Could the Duke of Edinburgh have said it with flowers?
In record short time for “the law” the Duke of Edinburgh was evidently given permission to apologise to Emma Fairweather for being involved in the accident. Her plea for an apology, at a time before anyone had officially established the actual cause, raises an issue that sounds with thousands of accident victims in all walks of life. The need to say “sorry” and the penalty for saying it.
It can safely be assumed that Fairweather’s car crash with the Duke of Edinburgh’s Land Rover was something neither of them would have intended when they set out on their journey. Therefore, whatever the circumstances of how it happened, it would have been an ‘accident’.
It is, however, a generally accepted “convention” in English common law that neither party should apologise to the other after an accident because to do so constitutes, in the eyes of the law, an admission of fault. Furthermore, insurance companies put a special clause in every policy that entitles them to void it if the Insured has said or done anything that can be construed by the law as an admission of fault. Saying “sorry” can give the insurer a right to deny all policy cover.
Saying “sorry” is nevertheless a natural reaction, in a civilised society and failure to apologise can too easily be construed as rudeness, at best. If you unintentionally bump into someone in the pub, the natural reaction is to say “sorry”. If your “accident” collision spills their drink you offer to buy another. More often than not that offer is refused, but the courtesy of acknowledging that it was not an intentional assault very often dispels the chances of further counter attack. No harm is done and some good often comes out of it; people speak to each other!
By contrast, road rage is often the result of an unintended and sudden manoeuvre that happily avoids a collision but annoys the “victim” driver- who, because “he” cannot hear an apology, assumes it was a deliberate, hostile act; and fights back. The consequences of road-rage accidents are often horrendous.
A remote apology, such as sending a bunch of flowers or a card is still, in the eyes of the law, an admission of fault; even if accompanied by a message headed “without prejudice”. But would it be helpful if an apology were permitted?
Sometimes the error leading to the accident constitutes negligence, in law, for which compensation in the form of damages is claimable but even so it does not mean that the error of skill or judgement was intentional. Time after time, though, victims of unfortunate accidental events simply want an apology from the party they perceive as the being in the wrong even more than they want the compensation money. Why shouldn’t they have both?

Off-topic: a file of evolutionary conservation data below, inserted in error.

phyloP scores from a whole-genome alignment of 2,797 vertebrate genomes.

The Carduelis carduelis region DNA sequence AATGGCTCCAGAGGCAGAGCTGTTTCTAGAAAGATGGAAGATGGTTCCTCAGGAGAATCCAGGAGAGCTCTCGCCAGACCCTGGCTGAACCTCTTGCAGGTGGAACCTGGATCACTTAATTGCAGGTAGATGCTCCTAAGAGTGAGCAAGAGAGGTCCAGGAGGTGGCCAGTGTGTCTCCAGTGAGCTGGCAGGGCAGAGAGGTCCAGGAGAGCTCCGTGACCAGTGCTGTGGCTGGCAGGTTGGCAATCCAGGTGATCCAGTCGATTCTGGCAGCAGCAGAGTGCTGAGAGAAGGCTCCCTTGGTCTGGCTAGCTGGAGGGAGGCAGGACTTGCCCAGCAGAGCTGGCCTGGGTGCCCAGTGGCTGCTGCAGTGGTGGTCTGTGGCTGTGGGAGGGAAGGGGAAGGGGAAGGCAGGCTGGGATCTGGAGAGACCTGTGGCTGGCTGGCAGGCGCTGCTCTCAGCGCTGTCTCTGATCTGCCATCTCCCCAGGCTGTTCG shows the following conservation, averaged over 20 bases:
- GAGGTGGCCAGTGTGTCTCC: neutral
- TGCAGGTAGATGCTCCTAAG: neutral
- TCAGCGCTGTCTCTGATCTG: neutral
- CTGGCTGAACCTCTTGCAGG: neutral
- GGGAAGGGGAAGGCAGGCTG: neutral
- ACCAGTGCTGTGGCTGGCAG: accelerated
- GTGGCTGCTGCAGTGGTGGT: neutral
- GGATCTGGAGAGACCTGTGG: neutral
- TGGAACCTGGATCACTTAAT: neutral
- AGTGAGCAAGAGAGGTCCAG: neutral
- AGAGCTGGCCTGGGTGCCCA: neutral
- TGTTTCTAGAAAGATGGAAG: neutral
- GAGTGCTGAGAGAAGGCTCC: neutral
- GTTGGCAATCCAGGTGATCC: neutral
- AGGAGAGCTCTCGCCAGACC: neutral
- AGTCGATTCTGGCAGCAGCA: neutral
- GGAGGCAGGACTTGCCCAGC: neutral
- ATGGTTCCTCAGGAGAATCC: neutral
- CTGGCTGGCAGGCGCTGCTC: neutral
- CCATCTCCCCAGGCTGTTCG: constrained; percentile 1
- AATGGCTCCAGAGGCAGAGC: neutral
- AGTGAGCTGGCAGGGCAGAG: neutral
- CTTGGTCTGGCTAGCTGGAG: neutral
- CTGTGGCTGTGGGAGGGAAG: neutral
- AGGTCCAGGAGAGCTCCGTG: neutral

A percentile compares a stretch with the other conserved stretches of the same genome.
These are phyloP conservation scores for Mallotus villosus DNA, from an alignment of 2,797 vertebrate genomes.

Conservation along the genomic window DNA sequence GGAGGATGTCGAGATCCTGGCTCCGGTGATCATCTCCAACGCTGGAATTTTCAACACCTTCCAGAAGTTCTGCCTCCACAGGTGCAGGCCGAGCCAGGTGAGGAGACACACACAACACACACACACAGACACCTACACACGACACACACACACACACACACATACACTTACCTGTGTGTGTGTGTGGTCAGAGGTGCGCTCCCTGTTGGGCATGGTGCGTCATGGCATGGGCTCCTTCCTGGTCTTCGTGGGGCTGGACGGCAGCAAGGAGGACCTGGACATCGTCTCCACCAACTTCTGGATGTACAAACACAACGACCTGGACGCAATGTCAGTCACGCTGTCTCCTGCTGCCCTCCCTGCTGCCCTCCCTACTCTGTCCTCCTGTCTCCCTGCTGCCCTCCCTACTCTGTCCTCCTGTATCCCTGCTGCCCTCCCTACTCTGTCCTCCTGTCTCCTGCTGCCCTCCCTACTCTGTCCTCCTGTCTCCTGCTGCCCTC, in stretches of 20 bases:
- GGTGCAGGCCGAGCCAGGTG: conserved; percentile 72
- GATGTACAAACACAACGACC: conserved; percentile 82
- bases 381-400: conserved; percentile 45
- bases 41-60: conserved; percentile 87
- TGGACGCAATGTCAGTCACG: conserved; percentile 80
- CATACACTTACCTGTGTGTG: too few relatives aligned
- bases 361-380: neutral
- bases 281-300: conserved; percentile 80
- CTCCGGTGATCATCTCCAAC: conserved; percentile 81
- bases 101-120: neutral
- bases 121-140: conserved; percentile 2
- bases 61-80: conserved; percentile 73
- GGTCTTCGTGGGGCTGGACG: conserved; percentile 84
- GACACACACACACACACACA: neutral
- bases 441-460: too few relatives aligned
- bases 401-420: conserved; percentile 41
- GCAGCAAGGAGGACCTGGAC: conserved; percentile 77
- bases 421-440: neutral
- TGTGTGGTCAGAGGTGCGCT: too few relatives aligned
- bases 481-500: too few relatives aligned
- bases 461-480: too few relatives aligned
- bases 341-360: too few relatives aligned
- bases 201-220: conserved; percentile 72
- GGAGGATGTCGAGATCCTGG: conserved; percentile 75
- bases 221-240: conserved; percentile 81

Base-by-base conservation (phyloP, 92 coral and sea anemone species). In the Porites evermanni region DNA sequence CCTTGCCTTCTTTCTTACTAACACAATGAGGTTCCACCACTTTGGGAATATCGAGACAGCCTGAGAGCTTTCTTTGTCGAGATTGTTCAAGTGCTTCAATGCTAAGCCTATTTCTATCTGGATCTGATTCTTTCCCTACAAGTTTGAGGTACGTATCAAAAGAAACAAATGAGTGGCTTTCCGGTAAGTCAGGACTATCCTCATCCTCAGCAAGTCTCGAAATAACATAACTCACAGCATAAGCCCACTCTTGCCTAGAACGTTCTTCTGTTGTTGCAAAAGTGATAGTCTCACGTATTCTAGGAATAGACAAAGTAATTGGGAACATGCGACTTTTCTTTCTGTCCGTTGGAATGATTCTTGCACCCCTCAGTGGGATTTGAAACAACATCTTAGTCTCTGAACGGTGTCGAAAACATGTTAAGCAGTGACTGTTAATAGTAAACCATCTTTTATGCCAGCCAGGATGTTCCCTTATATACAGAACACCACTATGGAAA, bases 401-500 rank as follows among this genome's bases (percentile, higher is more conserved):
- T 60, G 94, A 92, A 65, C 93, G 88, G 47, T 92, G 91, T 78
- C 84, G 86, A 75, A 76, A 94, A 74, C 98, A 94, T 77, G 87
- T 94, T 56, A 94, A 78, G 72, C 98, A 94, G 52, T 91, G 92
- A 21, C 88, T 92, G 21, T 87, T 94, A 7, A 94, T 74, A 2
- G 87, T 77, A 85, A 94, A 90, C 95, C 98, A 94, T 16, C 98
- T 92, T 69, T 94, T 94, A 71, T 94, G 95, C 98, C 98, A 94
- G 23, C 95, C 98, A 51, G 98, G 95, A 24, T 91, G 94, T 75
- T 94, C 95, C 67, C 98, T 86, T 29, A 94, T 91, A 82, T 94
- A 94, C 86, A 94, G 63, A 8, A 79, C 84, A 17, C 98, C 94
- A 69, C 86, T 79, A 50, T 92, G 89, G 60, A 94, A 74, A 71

Should the convention in law be changed?
It is not just in motor accidents that the need to say “sorry” is paramount to some people. The frustration of not being able to apologise can have devastating effects on people involved in all kinds of accidents. For example, doctors who make mistakes, in surgery or clinical prescription, will often know if they were at fault and would dearly like to say sorry and make amends – but “the law” prohibits it. Almost everybody who provides a service to others, sells goods or just provides voluntary or good neighbourly support is likely to make a mistake at some time in their career or private life and when they do, they too typically want to say “sorry”.
A parent that loses a baby at birth or a husband that loses his wife in childbirth cannot be adequately compensated by money alone but thousands of doctors, nurses, lawyers and victims of the accident will attest to the healing power of a simple apology.
Modern evidence – so powerful
It is a fundamental principle of our law that “he” who damages another, or “his” property shall compensate them for the damage. That principle should not be changed or even tampered with.
If saying “sorry” was not construed to be an admission of fault but, rather, a humane acknowledgement of an unintended event would it really prejudice any later examination of which party was, in fact, at fault? Saying “sorry” for being present at the time of the accident does not in itself constitute any prejudice in fact that will not nowadays be proven or disproven by competent expert investigation.
Forensic science, camera footage, eye-witness accounts, cell-phone videos have all developed to the most sophisticated of levels in the last thirty years or so and so no competent investigation of the facts will be influenced by what one shocked party says to the other, at time. The chances are their own respective recollections will have been different in any case and so forensic investigation will be required to determine the train of events that led to the accident and so to attribute due compensation.
The future – an opportunity?
Is it possible to have the best of both worlds? The ability to say “Sorry, I hadn’t intended that to happen” without those words being held by a court of law to be an admission of fault?
If that is what society wants, there are certainly plenty of lawyers able to re-write the convention’s rules.
R H Flaxman